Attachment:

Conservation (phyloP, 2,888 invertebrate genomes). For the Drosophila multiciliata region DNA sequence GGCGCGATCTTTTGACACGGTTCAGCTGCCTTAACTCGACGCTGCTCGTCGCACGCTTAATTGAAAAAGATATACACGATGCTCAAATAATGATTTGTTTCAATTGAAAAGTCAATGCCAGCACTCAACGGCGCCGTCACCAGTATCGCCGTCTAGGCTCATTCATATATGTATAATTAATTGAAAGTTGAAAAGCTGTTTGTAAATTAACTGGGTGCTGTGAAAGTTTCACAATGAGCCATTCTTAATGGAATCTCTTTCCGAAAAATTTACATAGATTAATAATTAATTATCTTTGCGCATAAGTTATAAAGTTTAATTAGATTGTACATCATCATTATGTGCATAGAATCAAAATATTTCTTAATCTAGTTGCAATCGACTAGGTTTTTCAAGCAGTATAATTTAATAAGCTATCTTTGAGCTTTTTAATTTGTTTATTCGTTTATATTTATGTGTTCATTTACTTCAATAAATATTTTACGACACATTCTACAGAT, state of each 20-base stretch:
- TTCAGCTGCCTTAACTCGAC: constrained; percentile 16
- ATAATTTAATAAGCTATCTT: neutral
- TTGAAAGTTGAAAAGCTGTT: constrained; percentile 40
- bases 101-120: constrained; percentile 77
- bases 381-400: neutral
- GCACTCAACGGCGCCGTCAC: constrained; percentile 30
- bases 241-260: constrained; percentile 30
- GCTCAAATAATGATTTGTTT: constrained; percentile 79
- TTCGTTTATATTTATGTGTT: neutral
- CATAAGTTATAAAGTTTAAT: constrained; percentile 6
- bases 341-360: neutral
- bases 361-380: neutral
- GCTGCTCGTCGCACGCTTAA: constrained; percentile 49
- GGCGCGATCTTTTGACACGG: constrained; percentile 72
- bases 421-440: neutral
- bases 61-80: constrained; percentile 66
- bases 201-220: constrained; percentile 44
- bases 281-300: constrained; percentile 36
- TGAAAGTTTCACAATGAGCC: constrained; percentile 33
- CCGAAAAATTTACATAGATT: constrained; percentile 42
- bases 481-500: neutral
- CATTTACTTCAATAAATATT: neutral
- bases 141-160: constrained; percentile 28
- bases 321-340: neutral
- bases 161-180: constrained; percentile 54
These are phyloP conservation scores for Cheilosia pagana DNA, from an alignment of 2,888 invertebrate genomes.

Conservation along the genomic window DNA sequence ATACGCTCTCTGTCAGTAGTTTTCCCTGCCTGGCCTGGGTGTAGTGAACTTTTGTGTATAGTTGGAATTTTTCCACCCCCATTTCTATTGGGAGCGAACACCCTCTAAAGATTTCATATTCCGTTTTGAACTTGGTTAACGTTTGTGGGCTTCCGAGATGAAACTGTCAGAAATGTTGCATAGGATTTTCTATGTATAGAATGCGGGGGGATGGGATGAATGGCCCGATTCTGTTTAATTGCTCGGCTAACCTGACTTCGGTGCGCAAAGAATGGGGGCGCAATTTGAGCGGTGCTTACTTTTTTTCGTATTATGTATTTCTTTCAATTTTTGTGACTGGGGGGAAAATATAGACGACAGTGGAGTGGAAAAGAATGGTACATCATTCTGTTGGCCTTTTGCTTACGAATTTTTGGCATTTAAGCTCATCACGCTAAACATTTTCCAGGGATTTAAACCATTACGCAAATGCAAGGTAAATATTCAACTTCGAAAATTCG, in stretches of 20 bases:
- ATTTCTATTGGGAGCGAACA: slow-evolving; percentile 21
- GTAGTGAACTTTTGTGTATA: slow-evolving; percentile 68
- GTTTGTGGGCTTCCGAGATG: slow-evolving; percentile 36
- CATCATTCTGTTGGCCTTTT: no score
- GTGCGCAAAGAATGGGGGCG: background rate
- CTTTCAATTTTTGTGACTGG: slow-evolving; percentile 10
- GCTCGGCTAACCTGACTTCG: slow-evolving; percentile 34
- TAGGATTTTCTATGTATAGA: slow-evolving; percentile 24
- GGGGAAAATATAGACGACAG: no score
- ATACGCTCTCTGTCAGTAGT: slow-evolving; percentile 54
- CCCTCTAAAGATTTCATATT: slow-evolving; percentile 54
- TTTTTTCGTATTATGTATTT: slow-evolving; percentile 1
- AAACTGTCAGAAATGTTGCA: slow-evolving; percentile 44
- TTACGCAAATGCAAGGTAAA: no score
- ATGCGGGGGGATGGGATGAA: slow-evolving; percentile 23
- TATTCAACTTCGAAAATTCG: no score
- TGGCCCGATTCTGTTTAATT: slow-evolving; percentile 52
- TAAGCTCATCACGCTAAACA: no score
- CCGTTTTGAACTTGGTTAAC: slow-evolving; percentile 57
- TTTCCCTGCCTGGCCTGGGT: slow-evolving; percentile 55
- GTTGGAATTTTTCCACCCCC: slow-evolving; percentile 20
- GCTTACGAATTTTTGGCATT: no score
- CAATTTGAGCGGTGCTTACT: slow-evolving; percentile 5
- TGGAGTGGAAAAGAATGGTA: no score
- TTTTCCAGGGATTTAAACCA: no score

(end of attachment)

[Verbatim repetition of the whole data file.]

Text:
Conservation (phyloP, 2,888 invertebrate genomes). For the Drosophila multiciliata region DNA sequence GGCGCGATCTTTTGACACGGTTCAGCTGCCTTAACTCGACGCTGCTCGTCGCACGCTTAATTGAAAAAGATATACACGATGCTCAAATAATGATTTGTTTCAATTGAAAAGTCAATGCCAGCACTCAACGGCGCCGTCACCAGTATCGCCGTCTAGGCTCATTCATATATGTATAATTAATTGAAAGTTGAAAAGCTGTTTGTAAATTAACTGGGTGCTGTGAAAGTTTCACAATGAGCCATTCTTAATGGAATCTCTTTCCGAAAAATTTACATAGATTAATAATTAATTATCTTTGCGCATAAGTTATAAAGTTTAATTAGATTGTACATCATCATTATGTGCATAGAATCAAAATATTTCTTAATCTAGTTGCAATCGACTAGGTTTTTCAAGCAGTATAATTTAATAAGCTATCTTTGAGCTTTTTAATTTGTTTATTCGTTTATATTTATGTGTTCATTTACTTCAATAAATATTTTACGACACATTCTACAGAT, state of each 20-base stretch:
- TTCAGCTGCCTTAACTCGAC: constrained; percentile 16
- ATAATTTAATAAGCTATCTT: neutral
- TTGAAAGTTGAAAAGCTGTT: constrained; percentile 40
- bases 101-120: constrained; percentile 77
- bases 381-400: neutral
- GCACTCAACGGCGCCGTCAC: constrained; percentile 30
- bases 241-260: constrained; percentile 30
- GCTCAAATAATGATTTGTTT: constrained; percentile 79
- TTCGTTTATATTTATGTGTT: neutral
- CATAAGTTATAAAGTTTAAT: constrained; percentile 6
- bases 341-360: neutral
- bases 361-380: neutral
- GCTGCTCGTCGCACGCTTAA: constrained; percentile 49
- GGCGCGATCTTTTGACACGG: constrained; percentile 72
- bases 421-440: neutral
- bases 61-80: constrained; percentile 66
- bases 201-220: constrained; percentile 44
- bases 281-300: constrained; percentile 36
- TGAAAGTTTCACAATGAGCC: constrained; percentile 33
- CCGAAAAATTTACATAGATT: constrained; percentile 42
- bases 481-500: neutral
- CATTTACTTCAATAAATATT: neutral
- bases 141-160: constrained; percentile 28
- bases 321-340: neutral
- bases 161-180: constrained; percentile 54
These are phyloP conservation scores for Cheilosia pagana DNA, from an alignment of 2,888 invertebrate genomes.

Conservation along the genomic window DNA sequence ATACGCTCTCTGTCAGTAGTTTTCCCTGCCTGGCCTGGGTGTAGTGAACTTTTGTGTATAGTTGGAATTTTTCCACCCCCATTTCTATTGGGAGCGAACACCCTCTAAAGATTTCATATTCCGTTTTGAACTTGGTTAACGTTTGTGGGCTTCCGAGATGAAACTGTCAGAAATGTTGCATAGGATTTTCTATGTATAGAATGCGGGGGGATGGGATGAATGGCCCGATTCTGTTTAATTGCTCGGCTAACCTGACTTCGGTGCGCAAAGAATGGGGGCGCAATTTGAGCGGTGCTTACTTTTTTTCGTATTATGTATTTCTTTCAATTTTTGTGACTGGGGGGAAAATATAGACGACAGTGGAGTGGAAAAGAATGGTACATCATTCTGTTGGCCTTTTGCTTACGAATTTTTGGCATTTAAGCTCATCACGCTAAACATTTTCCAGGGATTTAAACCATTACGCAAATGCAAGGTAAATATTCAACTTCGAAAATTCG, in stretches of 20 bases:
- ATTTCTATTGGGAGCGAACA: slow-evolving; percentile 21
- GTAGTGAACTTTTGTGTATA: slow-evolving; percentile 68
- GTTTGTGGGCTTCCGAGATG: slow-evolving; percentile 36
- CATCATTCTGTTGGCCTTTT: no score
- GTGCGCAAAGAATGGGGGCG: background rate
- CTTTCAATTTTTGTGACTGG: slow-evolving; percentile 10
- GCTCGGCTAACCTGACTTCG: slow-evolving; percentile 34
- TAGGATTTTCTATGTATAGA: slow-evolving; percentile 24
- GGGGAAAATATAGACGACAG: no score
- ATACGCTCTCTGTCAGTAGT: slow-evolving; percentile 54
- CCCTCTAAAGATTTCATATT: slow-evolving; percentile 54
- TTTTTTCGTATTATGTATTT: slow-evolving; percentile 1
- AAACTGTCAGAAATGTTGCA: slow-evolving; percentile 44
- TTACGCAAATGCAAGGTAAA: no score
- ATGCGGGGGGATGGGATGAA: slow-evolving; percentile 23
- TATTCAACTTCGAAAATTCG: no score
- TGGCCCGATTCTGTTTAATT: slow-evolving; percentile 52
- TAAGCTCATCACGCTAAACA: no score
- CCGTTTTGAACTTGGTTAAC: slow-evolving; percentile 57
- TTTCCCTGCCTGGCCTGGGT: slow-evolving; percentile 55
- GTTGGAATTTTTCCACCCCC: slow-evolving; percentile 20
- GCTTACGAATTTTTGGCATT: no score
- CAATTTGAGCGGTGCTTACT: slow-evolving; percentile 5
- TGGAGTGGAAAAGAATGGTA: no score
- TTTTCCAGGGATTTAAACCA: no score